The Macau gaming market is making winners of casinos there, but one company can't seem to keep up with competitors' profitability. Melco Crown
Growth is solid on the top line, with revenue growing 42% to $806.6 million in the first quarter. The company's flagship casino, City of Dreams, generated more than $500 million of that revenue as customers continue to flock to the Cotai Strip. But adjusted EBITDA was just $121.3 million for Melco, a 15% EBITDA margin, which left just $7.2 million for bottom line net income, or $0.01 per ADS.
Compare that to Las Vegas Sands
The slight sequential EBITDA decline at both Altira and City of Dreams continues a trend seen at Venetian Macau and Wynn Macau, so it isn't as if Melco is falling behind; it just isn't catching up. It was actually MGM Resorts
Mixed outlook going forward
Non-gaming features of the property should help City of Dreams perform marginally better in coming quarters. The House of Dancing Water is helping drive mass-market visitation, and Cubic Nightclub opened just after the first quarter closed. But rival Galaxy Macau recently opened, and in the short term, that should be a drag on growth for Cotai competitors.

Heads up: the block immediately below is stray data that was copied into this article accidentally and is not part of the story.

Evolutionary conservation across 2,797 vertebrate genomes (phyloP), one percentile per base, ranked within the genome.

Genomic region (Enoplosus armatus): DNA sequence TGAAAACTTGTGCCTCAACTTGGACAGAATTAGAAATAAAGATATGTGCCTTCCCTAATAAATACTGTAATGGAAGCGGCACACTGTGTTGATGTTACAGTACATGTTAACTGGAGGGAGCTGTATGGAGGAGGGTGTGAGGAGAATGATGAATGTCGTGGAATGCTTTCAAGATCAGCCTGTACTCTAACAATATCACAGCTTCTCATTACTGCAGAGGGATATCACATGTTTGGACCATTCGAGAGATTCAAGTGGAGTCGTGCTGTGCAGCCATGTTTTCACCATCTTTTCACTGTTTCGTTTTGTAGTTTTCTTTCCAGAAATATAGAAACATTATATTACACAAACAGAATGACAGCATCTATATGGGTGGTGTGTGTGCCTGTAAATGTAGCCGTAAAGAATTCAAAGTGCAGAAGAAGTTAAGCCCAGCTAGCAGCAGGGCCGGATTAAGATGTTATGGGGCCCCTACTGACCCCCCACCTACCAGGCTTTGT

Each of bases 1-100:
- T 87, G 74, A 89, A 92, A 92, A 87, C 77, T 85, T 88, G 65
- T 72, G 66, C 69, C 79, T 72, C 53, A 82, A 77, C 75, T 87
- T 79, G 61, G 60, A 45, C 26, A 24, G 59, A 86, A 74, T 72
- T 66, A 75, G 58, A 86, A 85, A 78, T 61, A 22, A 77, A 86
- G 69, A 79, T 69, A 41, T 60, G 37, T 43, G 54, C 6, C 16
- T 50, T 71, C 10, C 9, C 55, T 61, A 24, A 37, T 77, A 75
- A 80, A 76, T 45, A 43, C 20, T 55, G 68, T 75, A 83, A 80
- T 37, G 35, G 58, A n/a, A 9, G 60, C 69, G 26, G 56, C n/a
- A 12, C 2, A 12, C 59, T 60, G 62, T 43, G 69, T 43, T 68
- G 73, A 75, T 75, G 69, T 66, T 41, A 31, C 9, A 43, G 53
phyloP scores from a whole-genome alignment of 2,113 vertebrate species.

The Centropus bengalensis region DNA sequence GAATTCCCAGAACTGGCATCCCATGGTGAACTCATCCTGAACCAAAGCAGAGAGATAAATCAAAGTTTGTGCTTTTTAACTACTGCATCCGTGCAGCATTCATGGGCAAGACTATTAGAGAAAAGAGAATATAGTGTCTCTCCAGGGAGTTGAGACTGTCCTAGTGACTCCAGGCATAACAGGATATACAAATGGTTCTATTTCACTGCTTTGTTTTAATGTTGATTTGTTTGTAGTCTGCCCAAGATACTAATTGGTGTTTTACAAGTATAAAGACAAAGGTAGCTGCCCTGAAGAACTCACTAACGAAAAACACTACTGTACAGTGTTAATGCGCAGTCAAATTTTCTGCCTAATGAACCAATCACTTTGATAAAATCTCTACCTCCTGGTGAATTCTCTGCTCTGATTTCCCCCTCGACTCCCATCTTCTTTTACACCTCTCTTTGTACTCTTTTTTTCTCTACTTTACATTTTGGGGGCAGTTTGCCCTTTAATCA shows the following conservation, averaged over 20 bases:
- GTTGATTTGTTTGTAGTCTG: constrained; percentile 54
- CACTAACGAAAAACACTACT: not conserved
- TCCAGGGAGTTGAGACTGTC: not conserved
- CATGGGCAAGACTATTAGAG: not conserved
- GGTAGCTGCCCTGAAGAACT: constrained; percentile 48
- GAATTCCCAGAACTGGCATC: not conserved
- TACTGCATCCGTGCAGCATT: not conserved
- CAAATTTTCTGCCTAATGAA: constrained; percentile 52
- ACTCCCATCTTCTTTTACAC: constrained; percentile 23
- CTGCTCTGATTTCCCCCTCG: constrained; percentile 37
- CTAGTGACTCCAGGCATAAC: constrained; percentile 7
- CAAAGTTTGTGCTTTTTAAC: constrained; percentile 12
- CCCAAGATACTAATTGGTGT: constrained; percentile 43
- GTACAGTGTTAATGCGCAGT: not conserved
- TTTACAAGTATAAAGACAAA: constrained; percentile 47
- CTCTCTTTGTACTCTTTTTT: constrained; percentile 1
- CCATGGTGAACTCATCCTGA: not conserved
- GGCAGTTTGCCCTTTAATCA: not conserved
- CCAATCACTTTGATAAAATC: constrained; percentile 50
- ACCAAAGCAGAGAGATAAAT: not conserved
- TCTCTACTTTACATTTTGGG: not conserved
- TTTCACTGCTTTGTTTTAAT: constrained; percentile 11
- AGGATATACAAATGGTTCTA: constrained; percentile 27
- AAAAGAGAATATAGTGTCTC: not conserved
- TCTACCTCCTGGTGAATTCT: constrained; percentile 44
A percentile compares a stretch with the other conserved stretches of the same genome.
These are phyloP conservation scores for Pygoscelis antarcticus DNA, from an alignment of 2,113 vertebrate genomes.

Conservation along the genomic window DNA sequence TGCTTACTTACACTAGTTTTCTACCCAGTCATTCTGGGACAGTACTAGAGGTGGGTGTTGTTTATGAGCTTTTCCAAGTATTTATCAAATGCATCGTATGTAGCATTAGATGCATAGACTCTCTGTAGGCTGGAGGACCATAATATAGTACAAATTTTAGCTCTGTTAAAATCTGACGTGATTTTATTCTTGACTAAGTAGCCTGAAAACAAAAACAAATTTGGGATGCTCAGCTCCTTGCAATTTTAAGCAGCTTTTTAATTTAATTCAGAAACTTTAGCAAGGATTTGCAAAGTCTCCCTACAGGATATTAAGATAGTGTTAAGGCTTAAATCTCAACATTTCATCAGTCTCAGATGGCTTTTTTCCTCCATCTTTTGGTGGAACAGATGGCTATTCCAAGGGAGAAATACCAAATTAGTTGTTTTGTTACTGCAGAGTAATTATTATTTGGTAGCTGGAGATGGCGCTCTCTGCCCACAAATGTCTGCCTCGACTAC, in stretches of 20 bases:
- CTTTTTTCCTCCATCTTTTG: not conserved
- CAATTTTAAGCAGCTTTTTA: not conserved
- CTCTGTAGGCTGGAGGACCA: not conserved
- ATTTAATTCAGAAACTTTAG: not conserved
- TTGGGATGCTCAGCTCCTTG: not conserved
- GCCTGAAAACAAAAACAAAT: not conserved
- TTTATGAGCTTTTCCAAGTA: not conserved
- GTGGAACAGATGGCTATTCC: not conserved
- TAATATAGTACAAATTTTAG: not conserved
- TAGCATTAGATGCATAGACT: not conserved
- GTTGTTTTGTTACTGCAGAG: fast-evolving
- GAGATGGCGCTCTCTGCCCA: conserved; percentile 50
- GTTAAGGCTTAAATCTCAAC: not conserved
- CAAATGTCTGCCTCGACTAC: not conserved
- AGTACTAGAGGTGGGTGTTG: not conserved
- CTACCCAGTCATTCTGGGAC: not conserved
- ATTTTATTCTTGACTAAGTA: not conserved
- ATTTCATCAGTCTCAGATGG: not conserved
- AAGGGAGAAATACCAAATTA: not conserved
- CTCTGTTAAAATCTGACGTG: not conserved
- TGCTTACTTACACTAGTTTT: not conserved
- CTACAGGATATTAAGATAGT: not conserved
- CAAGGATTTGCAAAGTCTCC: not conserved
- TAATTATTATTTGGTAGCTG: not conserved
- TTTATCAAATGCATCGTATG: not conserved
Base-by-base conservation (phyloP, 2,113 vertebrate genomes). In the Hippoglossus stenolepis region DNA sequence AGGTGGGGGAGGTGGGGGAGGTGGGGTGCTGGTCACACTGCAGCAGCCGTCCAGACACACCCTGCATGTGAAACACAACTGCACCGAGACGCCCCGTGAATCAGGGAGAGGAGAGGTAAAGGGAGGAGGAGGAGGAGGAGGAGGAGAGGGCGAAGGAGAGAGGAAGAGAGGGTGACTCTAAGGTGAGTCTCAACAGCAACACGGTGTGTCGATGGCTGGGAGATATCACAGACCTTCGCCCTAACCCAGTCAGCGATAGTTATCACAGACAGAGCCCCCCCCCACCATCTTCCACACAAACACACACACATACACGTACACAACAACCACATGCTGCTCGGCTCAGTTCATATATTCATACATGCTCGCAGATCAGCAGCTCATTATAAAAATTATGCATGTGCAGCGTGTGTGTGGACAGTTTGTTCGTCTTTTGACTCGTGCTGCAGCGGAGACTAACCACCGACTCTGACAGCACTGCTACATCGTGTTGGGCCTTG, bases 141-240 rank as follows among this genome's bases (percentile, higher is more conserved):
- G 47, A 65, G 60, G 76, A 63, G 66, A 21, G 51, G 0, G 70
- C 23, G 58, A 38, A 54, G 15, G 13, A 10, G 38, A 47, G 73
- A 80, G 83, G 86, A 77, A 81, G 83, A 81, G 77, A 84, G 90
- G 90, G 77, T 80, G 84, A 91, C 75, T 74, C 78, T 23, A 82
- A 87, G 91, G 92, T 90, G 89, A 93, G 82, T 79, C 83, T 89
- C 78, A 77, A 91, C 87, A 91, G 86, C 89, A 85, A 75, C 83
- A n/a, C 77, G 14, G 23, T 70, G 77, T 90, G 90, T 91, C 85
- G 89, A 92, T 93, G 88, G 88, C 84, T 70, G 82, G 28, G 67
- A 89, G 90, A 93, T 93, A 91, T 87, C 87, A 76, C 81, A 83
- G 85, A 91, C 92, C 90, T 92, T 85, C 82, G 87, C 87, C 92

Foolish bottom line
With Las Vegas Sands hitting on all cylinders in Macau and Singapore, I'm seriously considering jumping from the Melco Crown bandwagon to Sands. Melco has vastly outperformed Sands so far this year on the stock market, but I've hoped the company could increase margins to catch up operationally. But that doesn't appear to be happening as quickly as I would like.
Fool contributor Travis Hoium owns shares of Melco Crown and is short MGM Resorts. You can follow Travis on Twitter at @FlushDrawFool, check out his personal stock holdings or follow his CAPS picks at TMFFlushDraw.
Motley Fool newsletter services have recommended Melco Crown Entertainment. Try any of our Foolish newsletter services free for 30 days. We Fools may not all hold the same opinions, but we all believe that considering a diverse range of insights makes us better investors. The Motley Fool has a disclosure policy.